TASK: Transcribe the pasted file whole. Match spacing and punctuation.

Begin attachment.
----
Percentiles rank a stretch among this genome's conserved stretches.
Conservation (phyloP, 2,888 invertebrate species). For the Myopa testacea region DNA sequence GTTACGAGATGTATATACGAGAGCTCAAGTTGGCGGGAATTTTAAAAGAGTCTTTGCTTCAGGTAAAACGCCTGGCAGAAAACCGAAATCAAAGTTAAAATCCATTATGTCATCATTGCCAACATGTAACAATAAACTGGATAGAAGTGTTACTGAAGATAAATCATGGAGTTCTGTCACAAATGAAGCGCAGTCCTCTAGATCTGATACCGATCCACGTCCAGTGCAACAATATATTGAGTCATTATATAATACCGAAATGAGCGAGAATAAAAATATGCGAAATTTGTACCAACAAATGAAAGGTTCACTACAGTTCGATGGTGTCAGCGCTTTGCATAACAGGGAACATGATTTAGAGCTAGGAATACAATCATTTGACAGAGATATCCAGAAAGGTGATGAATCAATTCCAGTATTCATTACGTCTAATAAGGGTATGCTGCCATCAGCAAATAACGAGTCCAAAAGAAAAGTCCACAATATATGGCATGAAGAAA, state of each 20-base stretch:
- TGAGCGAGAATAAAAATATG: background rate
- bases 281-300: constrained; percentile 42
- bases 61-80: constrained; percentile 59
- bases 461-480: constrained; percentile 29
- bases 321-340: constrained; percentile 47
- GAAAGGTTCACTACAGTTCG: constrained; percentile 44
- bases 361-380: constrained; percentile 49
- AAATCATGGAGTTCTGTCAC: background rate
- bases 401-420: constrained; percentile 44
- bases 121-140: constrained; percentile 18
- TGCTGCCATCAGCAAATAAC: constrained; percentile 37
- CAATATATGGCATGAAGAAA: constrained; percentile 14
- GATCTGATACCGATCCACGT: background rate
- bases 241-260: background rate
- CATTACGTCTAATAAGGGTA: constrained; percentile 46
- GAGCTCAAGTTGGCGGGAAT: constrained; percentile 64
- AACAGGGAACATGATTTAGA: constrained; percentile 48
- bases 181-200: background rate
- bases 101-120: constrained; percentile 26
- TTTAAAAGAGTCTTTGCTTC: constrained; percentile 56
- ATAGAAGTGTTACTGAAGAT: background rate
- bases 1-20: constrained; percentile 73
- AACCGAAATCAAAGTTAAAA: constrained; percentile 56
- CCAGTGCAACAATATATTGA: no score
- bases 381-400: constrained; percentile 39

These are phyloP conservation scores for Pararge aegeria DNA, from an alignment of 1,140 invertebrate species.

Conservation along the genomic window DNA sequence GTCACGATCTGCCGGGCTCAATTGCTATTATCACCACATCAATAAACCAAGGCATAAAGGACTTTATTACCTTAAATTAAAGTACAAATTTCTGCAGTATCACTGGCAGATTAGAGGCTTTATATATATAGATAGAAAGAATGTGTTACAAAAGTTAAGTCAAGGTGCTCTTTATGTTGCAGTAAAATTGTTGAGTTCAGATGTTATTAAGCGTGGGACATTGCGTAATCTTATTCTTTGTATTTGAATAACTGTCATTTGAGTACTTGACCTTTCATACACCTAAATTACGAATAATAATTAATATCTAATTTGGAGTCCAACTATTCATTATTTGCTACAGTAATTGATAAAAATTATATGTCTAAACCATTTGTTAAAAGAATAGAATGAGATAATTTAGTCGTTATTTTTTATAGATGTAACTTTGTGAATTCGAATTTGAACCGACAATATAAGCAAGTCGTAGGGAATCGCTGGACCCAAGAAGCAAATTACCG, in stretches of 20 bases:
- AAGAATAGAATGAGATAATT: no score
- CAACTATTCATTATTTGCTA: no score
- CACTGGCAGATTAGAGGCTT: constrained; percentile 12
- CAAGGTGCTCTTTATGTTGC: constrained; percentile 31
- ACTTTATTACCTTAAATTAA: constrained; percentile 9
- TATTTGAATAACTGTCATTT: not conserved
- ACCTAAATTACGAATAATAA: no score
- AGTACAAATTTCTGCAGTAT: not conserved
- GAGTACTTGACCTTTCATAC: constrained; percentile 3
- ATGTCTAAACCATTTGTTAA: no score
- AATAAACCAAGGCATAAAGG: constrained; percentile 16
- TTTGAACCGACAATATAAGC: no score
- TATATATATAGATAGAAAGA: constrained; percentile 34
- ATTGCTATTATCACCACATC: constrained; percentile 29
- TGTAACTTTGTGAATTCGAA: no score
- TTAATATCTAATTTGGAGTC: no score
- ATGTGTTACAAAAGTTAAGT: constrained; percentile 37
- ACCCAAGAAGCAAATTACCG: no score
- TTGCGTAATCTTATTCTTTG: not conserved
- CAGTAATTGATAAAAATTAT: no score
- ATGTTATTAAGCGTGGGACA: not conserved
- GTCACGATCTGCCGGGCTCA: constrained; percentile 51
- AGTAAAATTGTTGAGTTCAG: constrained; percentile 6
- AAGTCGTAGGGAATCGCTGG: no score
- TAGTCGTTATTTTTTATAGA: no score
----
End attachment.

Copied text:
Percentiles rank a stretch among this genome's conserved stretches.
Conservation (phyloP, 2,888 invertebrate species). For the Myopa testacea region DNA sequence GTTACGAGATGTATATACGAGAGCTCAAGTTGGCGGGAATTTTAAAAGAGTCTTTGCTTCAGGTAAAACGCCTGGCAGAAAACCGAAATCAAAGTTAAAATCCATTATGTCATCATTGCCAACATGTAACAATAAACTGGATAGAAGTGTTACTGAAGATAAATCATGGAGTTCTGTCACAAATGAAGCGCAGTCCTCTAGATCTGATACCGATCCACGTCCAGTGCAACAATATATTGAGTCATTATATAATACCGAAATGAGCGAGAATAAAAATATGCGAAATTTGTACCAACAAATGAAAGGTTCACTACAGTTCGATGGTGTCAGCGCTTTGCATAACAGGGAACATGATTTAGAGCTAGGAATACAATCATTTGACAGAGATATCCAGAAAGGTGATGAATCAATTCCAGTATTCATTACGTCTAATAAGGGTATGCTGCCATCAGCAAATAACGAGTCCAAAAGAAAAGTCCACAATATATGGCATGAAGAAA, state of each 20-base stretch:
- TGAGCGAGAATAAAAATATG: background rate
- bases 281-300: constrained; percentile 42
- bases 61-80: constrained; percentile 59
- bases 461-480: constrained; percentile 29
- bases 321-340: constrained; percentile 47
- GAAAGGTTCACTACAGTTCG: constrained; percentile 44
- bases 361-380: constrained; percentile 49
- AAATCATGGAGTTCTGTCAC: background rate
- bases 401-420: constrained; percentile 44
- bases 121-140: constrained; percentile 18
- TGCTGCCATCAGCAAATAAC: constrained; percentile 37
- CAATATATGGCATGAAGAAA: constrained; percentile 14
- GATCTGATACCGATCCACGT: background rate
- bases 241-260: background rate
- CATTACGTCTAATAAGGGTA: constrained; percentile 46
- GAGCTCAAGTTGGCGGGAAT: constrained; percentile 64
- AACAGGGAACATGATTTAGA: constrained; percentile 48
- bases 181-200: background rate
- bases 101-120: constrained; percentile 26
- TTTAAAAGAGTCTTTGCTTC: constrained; percentile 56
- ATAGAAGTGTTACTGAAGAT: background rate
- bases 1-20: constrained; percentile 73
- AACCGAAATCAAAGTTAAAA: constrained; percentile 56
- CCAGTGCAACAATATATTGA: no score
- bases 381-400: constrained; percentile 39

These are phyloP conservation scores for Pararge aegeria DNA, from an alignment of 1,140 invertebrate species.

Conservation along the genomic window DNA sequence GTCACGATCTGCCGGGCTCAATTGCTATTATCACCACATCAATAAACCAAGGCATAAAGGACTTTATTACCTTAAATTAAAGTACAAATTTCTGCAGTATCACTGGCAGATTAGAGGCTTTATATATATAGATAGAAAGAATGTGTTACAAAAGTTAAGTCAAGGTGCTCTTTATGTTGCAGTAAAATTGTTGAGTTCAGATGTTATTAAGCGTGGGACATTGCGTAATCTTATTCTTTGTATTTGAATAACTGTCATTTGAGTACTTGACCTTTCATACACCTAAATTACGAATAATAATTAATATCTAATTTGGAGTCCAACTATTCATTATTTGCTACAGTAATTGATAAAAATTATATGTCTAAACCATTTGTTAAAAGAATAGAATGAGATAATTTAGTCGTTATTTTTTATAGATGTAACTTTGTGAATTCGAATTTGAACCGACAATATAAGCAAGTCGTAGGGAATCGCTGGACCCAAGAAGCAAATTACCG, in stretches of 20 bases:
- AAGAATAGAATGAGATAATT: no score
- CAACTATTCATTATTTGCTA: no score
- CACTGGCAGATTAGAGGCTT: constrained; percentile 12
- CAAGGTGCTCTTTATGTTGC: constrained; percentile 31
- ACTTTATTACCTTAAATTAA: constrained; percentile 9
- TATTTGAATAACTGTCATTT: not conserved
- ACCTAAATTACGAATAATAA: no score
- AGTACAAATTTCTGCAGTAT: not conserved
- GAGTACTTGACCTTTCATAC: constrained; percentile 3
- ATGTCTAAACCATTTGTTAA: no score
- AATAAACCAAGGCATAAAGG: constrained; percentile 16
- TTTGAACCGACAATATAAGC: no score
- TATATATATAGATAGAAAGA: constrained; percentile 34
- ATTGCTATTATCACCACATC: constrained; percentile 29
- TGTAACTTTGTGAATTCGAA: no score
- TTAATATCTAATTTGGAGTC: no score
- ATGTGTTACAAAAGTTAAGT: constrained; percentile 37
- ACCCAAGAAGCAAATTACCG: no score
- TTGCGTAATCTTATTCTTTG: not conserved
- CAGTAATTGATAAAAATTAT: no score
- ATGTTATTAAGCGTGGGACA: not conserved
- GTCACGATCTGCCGGGCTCA: constrained; percentile 51
- AGTAAAATTGTTGAGTTCAG: constrained; percentile 6
- AAGTCGTAGGGAATCGCTGG: no score
- TAGTCGTTATTTTTTATAGA: no score